About 2 years ago I was introduced to sourdough bread. I blogged about it in a 2 part series here: Sourdough Part 1 Sourdough Part 2 Since then I got pregnant, had a baby and let my starter die a slow awful death and haven’t revisited it much. Does this sound familiar? Well about a couple months ago I decided it was time to venture back into the sourdough and natural yeast world. I wanted to be able to make this type of bread regularly and use it in my kids lunches. I wasn’t going to stop until I learned it! Well I have been experimenting and studying a lot the past few weeks and have come back to this concept a lot more confident and excited.
If you need a quick refresher, sourdough bread comes from a natural yeast starter (which is a pancake/muffin batter type texture of wheat and water) and other bread ingredients. The starter is what raises the bread and while it does so it unlocks a lot of nutrients and makes them easier to digest. It’s the way we used to make bread before commercial yeast.
The book that changed everything
|I started round 2 of my sourdough journey by borrowing this book from a friend. Let me tell you, I LOVED this book. The Art of Baking with Natural Yeast is awesome! Usually books like this overwhelm me. I feel like they tend to have so much information and ingredients I can’t actually digest it. This book was JUST right. It was an easy read and full of information that I could understand and apply. I had a friend that could give me some of her starter so I wasn’t looking for a detailed book on how to make your own starter. I was looking for one on how to use it and maintain it. If you’re looking on how to start your own starter you can check out this link. Now that I’m feeling confident in how to use my starter maybe I’ll try making my own.|
Ok back to the starter, I decided to make a very QUICK and informal video to show you what a starter looked like and how to feed it. I know seeing a friend do something with them makes understanding this a lot easier, so come on into my kitchen while I show you what a starter looks like:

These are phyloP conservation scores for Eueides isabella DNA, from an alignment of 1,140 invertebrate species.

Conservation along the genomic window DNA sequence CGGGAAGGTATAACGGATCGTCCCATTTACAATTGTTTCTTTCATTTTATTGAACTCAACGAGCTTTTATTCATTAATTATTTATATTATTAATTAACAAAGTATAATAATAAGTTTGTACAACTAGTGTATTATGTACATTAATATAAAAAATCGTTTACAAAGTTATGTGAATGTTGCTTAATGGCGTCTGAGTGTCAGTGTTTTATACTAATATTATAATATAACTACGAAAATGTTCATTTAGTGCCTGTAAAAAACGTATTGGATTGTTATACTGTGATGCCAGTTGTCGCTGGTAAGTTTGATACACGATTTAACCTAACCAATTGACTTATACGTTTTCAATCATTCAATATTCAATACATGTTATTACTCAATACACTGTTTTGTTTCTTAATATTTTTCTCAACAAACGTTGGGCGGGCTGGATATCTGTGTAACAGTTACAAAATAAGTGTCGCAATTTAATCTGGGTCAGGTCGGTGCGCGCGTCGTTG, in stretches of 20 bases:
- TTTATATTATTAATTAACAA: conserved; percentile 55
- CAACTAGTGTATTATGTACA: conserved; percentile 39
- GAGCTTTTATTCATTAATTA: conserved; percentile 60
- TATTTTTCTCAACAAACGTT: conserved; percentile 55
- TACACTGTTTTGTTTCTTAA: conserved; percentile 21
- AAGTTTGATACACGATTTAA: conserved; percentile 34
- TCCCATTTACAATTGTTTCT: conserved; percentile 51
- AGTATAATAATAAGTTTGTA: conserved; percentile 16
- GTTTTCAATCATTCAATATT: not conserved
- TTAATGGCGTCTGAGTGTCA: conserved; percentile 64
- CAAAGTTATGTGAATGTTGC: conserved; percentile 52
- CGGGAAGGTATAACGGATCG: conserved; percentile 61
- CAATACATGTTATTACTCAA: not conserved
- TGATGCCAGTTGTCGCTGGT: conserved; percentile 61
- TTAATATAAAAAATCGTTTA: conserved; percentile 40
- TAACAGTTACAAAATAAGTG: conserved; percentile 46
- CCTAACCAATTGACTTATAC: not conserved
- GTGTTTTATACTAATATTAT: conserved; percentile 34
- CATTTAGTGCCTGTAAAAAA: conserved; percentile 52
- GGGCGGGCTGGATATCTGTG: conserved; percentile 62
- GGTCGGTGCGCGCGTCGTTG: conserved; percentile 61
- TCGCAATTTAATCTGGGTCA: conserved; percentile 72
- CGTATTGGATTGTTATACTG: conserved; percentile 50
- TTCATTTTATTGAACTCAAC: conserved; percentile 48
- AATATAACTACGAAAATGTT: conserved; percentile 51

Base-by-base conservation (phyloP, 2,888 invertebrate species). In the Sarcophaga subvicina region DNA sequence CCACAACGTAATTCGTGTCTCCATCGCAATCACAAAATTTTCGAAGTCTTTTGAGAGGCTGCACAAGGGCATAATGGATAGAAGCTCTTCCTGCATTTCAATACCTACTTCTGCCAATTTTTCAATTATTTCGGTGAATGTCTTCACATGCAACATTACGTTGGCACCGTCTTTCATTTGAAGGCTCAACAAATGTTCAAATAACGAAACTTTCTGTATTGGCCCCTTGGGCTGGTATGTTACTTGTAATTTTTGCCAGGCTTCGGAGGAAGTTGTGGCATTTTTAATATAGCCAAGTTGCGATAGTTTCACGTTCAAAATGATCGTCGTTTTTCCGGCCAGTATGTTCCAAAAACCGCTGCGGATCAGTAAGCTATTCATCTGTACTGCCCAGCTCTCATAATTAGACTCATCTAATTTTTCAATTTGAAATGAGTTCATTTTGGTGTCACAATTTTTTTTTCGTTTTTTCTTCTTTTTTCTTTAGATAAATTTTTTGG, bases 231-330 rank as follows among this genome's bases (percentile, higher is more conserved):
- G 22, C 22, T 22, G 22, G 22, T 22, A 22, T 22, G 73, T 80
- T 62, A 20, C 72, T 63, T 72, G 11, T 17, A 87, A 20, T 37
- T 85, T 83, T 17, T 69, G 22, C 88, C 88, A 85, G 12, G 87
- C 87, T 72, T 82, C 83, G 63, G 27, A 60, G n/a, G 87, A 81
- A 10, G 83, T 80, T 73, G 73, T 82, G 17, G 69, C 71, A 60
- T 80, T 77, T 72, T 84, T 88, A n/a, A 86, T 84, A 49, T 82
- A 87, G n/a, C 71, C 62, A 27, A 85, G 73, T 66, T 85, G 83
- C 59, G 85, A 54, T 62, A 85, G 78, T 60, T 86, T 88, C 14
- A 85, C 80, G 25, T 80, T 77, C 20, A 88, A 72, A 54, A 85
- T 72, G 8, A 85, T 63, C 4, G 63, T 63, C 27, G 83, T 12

After you have some starter made and fed you can use it to bake breads, muffins, crusts etc. Putting starters in your recipes and then letting it sit and sour will be what it needs to raise. This is how people made bread before commercial yeast. This is natural, this is sustainable. THIS IS AWESOME! Can you tell I’m excited. What has excited me most about this whole journey is learning how much healthier this is. The process of souring your foods will do great things. It makes breads more digestible, lowers the gluten content, increases the availability of nutrients and so much more.
When I was making my sourdough bread the first time I was making an artisan type loaf. My kids ate it just fine but I couldn’t make sandwiches with it and never got in the habit of making it regularly. I wanted to combine this sourdough bread concept with everyday life. With one of the basic recipes from the book (that included a kneading component that I didn’t do with the artisan bread) I have been making sandwich bread now for 3 weeks for my kids at school. I eat the bread with eggs in the morning. I make pizza dough with it. I have felt fuller longer and my gut feels great. Had that been regular whole wheat bread I couldn’t have tolerated as much.
This is the basic recipe I’m using, but in the book I got the author has 6 basic ones you can use and tweak for your liking. It has one that has molasses and honey (that is delicious). It was one that uses a little coconut oil. It has a bread machine variation and more. I have tried nearly all of them and just love that they have all worked great.
1/2 cup starter (after it’s been mixed)
2 cups warm water
2 tsp salt
5-6 cups of whole wheat flour
Mix first three ingredients. Add flour one cup at a time. You’ll want the sides to come off the mixer but don’t over flour. Knead for 10 minutes. Let sit covered for 6-10 hours. Once the dough has nearly doubled in size after 6-10 hours, put into loaf pans and let raise another 2 hours. Bake at 375 degrees for 30 mins. This will make 2 loaves.
If this is something that interests you I would highly recommend getting The Art of Baking with Natural Yeast. I can’t adequately relate everything I learned (and I don’t really want to plagiarize)
-Jodi Weiss Schroeder